Fibromyalgia is a chronic condition characterized by generalized pain. Several studies have been conducted to assess the effects of non-pharmacological conservative therapies in fibromyalgia.
To systematically review the effects of non-pharmacological conservative therapies in fibromyalgia patients.
We searched MEDLINE, Cochrane library, Scopus and PEDro databases for randomized clinical trials related to non-pharmacological conservative therapies in adults with fibromyalgia. The PEDro scale was used for the methodological quality assessment. High-quality trials with a minimum score of 7 out of 10 were included. Outcome measures were pain intensity, pressure pain threshold, physical function, disability, sleep, fatigue and psychological distress.
Forty-six studies met the inclusion criteria. There was strong evidence about the next aspects. Combined exercise, aquatic exercise and other active therapies improved pain intensity, disability and physical function in the short term. Multimodal therapies reduced pain intensity in the short term, as well as disability in the short, medium and long term. Manual therapy, needling therapies and patient education provided benefits in the short term.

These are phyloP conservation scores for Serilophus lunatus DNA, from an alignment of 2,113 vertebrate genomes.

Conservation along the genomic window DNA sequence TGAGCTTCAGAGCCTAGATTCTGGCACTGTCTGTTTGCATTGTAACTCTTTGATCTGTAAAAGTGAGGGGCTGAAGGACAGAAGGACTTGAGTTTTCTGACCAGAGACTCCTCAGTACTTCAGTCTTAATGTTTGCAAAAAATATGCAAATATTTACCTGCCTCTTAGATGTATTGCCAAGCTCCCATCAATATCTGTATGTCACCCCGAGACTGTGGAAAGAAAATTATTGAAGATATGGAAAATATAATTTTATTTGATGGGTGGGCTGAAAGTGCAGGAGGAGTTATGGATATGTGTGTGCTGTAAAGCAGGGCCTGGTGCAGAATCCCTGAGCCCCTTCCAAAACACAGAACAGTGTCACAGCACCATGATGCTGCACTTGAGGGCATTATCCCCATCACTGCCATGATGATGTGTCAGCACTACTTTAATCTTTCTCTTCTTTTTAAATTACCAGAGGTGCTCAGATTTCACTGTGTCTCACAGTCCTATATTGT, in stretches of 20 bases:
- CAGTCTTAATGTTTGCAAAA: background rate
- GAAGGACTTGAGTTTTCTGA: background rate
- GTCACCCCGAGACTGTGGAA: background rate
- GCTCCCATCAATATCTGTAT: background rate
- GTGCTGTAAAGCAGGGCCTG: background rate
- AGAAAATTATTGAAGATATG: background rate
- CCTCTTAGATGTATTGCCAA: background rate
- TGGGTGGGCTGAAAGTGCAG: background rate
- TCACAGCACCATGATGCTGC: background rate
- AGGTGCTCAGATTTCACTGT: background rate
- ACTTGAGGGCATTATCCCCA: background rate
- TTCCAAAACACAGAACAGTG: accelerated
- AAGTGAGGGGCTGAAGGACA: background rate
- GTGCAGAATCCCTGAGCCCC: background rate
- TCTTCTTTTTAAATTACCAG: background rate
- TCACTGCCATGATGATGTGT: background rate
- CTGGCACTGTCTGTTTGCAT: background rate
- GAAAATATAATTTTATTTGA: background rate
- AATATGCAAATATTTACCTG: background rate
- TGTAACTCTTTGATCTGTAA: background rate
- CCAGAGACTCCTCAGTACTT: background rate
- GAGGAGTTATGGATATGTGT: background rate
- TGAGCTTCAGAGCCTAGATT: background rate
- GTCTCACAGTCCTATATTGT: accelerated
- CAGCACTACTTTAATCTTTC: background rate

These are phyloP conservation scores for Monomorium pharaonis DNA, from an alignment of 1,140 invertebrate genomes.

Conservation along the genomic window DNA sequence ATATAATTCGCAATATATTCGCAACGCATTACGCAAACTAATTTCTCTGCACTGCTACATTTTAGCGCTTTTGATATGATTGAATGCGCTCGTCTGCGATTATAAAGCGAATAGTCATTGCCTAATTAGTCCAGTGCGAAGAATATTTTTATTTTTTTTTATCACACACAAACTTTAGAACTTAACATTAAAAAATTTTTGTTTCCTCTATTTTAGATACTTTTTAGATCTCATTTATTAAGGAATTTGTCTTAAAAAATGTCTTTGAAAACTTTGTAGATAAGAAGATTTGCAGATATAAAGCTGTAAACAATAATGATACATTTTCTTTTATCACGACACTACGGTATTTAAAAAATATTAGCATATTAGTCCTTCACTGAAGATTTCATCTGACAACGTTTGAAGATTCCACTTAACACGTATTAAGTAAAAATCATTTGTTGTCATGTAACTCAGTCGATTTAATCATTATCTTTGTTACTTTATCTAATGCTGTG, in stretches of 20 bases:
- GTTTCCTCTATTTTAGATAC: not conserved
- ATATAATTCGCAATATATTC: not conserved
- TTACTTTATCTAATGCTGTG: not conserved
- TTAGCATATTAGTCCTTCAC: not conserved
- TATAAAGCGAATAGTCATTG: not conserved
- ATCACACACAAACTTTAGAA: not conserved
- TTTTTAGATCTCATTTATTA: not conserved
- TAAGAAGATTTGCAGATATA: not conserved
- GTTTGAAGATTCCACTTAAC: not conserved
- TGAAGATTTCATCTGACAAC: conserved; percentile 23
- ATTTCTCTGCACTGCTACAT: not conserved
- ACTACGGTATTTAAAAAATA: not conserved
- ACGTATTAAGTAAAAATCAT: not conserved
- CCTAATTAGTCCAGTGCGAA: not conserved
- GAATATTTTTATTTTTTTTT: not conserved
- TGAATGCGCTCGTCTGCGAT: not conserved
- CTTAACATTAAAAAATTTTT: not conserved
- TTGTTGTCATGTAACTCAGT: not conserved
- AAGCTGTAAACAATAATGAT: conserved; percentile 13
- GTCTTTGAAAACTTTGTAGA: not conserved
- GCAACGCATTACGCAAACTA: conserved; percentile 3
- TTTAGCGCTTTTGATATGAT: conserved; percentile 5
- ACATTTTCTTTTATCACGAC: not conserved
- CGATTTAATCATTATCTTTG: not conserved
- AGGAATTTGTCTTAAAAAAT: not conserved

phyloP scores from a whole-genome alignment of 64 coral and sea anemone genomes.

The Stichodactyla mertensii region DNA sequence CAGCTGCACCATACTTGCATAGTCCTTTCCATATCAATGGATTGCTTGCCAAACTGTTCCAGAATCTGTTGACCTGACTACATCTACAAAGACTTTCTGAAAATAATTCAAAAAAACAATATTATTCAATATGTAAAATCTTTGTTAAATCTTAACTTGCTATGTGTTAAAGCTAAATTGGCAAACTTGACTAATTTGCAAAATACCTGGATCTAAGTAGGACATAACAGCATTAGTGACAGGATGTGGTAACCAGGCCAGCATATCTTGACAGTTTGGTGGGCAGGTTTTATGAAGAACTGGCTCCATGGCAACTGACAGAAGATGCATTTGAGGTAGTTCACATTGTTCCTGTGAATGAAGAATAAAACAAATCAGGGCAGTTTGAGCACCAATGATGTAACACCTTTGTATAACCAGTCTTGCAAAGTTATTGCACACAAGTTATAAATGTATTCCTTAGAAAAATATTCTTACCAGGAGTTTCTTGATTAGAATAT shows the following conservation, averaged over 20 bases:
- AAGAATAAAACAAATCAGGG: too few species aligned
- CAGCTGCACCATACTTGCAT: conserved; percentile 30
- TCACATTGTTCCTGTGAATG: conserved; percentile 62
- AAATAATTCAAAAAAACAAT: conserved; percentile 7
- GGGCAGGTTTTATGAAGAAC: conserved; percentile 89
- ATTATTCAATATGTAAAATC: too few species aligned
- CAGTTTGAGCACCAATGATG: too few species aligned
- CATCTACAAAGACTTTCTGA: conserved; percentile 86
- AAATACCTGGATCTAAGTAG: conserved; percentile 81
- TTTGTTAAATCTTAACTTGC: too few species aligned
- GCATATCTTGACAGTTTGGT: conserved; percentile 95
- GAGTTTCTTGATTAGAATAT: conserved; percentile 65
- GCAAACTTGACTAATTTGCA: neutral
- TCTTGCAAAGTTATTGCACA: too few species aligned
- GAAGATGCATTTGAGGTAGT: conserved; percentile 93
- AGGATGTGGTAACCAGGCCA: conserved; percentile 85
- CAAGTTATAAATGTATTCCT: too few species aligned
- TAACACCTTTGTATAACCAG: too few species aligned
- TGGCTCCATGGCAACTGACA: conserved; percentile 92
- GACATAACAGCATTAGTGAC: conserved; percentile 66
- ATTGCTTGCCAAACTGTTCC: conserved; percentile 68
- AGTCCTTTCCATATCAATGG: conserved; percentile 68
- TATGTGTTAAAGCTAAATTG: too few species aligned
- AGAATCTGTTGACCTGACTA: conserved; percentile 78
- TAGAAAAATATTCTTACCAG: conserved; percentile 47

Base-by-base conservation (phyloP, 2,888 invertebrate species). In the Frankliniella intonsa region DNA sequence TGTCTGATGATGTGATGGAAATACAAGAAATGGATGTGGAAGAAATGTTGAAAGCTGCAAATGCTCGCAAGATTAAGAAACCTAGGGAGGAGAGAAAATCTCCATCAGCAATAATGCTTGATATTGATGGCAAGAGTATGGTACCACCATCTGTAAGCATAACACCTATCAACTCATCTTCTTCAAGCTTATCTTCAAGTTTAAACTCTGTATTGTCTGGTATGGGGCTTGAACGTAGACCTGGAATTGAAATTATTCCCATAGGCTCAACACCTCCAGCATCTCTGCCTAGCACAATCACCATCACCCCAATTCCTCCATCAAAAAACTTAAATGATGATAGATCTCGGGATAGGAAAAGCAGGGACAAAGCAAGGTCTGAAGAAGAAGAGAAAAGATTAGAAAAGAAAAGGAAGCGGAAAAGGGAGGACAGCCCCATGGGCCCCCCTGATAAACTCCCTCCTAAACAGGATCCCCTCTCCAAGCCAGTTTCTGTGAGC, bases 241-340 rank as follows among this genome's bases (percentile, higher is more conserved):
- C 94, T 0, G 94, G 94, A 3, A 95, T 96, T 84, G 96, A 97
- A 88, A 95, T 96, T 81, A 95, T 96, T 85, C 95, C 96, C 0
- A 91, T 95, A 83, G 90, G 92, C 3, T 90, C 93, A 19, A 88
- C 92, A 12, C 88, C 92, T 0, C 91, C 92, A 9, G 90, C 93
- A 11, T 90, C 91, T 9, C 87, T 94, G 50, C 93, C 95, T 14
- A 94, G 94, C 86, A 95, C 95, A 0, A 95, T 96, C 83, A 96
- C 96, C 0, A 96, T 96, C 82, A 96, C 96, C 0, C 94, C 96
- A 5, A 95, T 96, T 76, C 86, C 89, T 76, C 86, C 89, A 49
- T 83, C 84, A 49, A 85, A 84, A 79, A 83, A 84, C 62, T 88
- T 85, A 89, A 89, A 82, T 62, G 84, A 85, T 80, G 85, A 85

Strong evidence showed positive effects of non-pharmacological conservative therapies in the short term in fibromyalgia patients. Multimodal conservative therapies also could provide benefits in the medium and long term.